Tag Archives: Ebola

Sierra Leone shipment arriving

You did it!

In September we launched our first ever Crowdfunding campaign to send 2,000 brand new books to children in Sierra Leone.

 

Bo City Library reader

 

The country was declared Ebola-free over a year ago, but efforts to rebuild continue and pupils are still playing catch up after their schools closed for a full year during the crisis. Books are a vital way for children to supplement their learning and get back up to speed:

The need is even greater now because Sierra Leone is still in the recovery period after Ebola. Literacy, education and access to educational resources and facilities are priority for the government to sail through this period.

– Sallieu Turay, Chief Librarian, Sierra Leone Library Board.

In light of the on-going urgent need for books, we launched our Crowdfunding campaign to raise £4,000 in just four weeks and send 2,000 brand new books to schools and children’s libraries in the country.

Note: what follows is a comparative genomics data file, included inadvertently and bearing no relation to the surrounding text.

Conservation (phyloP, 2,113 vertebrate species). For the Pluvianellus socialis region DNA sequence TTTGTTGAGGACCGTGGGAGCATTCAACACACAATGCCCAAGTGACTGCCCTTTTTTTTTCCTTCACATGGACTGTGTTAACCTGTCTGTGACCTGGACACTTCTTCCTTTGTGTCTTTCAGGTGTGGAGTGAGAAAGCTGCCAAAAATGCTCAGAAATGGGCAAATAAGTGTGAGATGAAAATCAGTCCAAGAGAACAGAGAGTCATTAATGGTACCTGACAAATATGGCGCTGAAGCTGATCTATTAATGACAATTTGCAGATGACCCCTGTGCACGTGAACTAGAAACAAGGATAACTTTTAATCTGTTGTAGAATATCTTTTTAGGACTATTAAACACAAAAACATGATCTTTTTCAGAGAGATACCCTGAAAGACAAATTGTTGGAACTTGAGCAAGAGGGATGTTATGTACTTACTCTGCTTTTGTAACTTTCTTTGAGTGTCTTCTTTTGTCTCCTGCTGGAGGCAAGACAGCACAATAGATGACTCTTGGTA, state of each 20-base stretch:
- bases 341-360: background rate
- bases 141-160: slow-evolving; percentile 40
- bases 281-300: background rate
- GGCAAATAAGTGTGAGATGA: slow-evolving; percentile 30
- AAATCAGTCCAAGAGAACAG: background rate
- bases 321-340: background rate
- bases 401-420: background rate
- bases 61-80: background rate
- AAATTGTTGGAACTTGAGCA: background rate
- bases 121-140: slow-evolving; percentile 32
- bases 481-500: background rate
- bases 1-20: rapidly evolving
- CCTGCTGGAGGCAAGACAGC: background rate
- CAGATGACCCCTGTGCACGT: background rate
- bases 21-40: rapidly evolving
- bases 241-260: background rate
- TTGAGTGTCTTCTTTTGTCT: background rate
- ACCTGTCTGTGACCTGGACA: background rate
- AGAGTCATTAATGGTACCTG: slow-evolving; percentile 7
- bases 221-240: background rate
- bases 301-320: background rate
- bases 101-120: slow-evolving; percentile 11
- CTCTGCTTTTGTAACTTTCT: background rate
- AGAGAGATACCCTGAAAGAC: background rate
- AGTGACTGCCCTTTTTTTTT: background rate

Bassa Town Primary Sierra Leone

 

It was an ambitious target, but thanks to the efforts of supporters who shared the campaign and the generosity of our donors, the campaign exceeded our target and raised a whopping £4,191 – enough to send 2,095 books!

We were delighted, as is Sallieu, our partner in Sierra Leone:

I was thrilled when I read that a crowd funding is in progress to support the children of Sierra Leone with 2,000 books. The books will prepare and better equip children to go to school and stay in school. Thank you Book Aid International supporters! The children of Sierra Leone appreciate you so much.

Port Loko children celebrate

 

Keeping communities informed during Ebola

When Ebola broke out in Sierra Leone in 2014, a national state of emergency was declared. Public institutions were shut, travel was restricted and children missed a whole school year.

Believing in their important role in contributing to the health, education and development of the country, the Sierra Leone Library Board (SLLB) kept the doors of its libraries open across the country.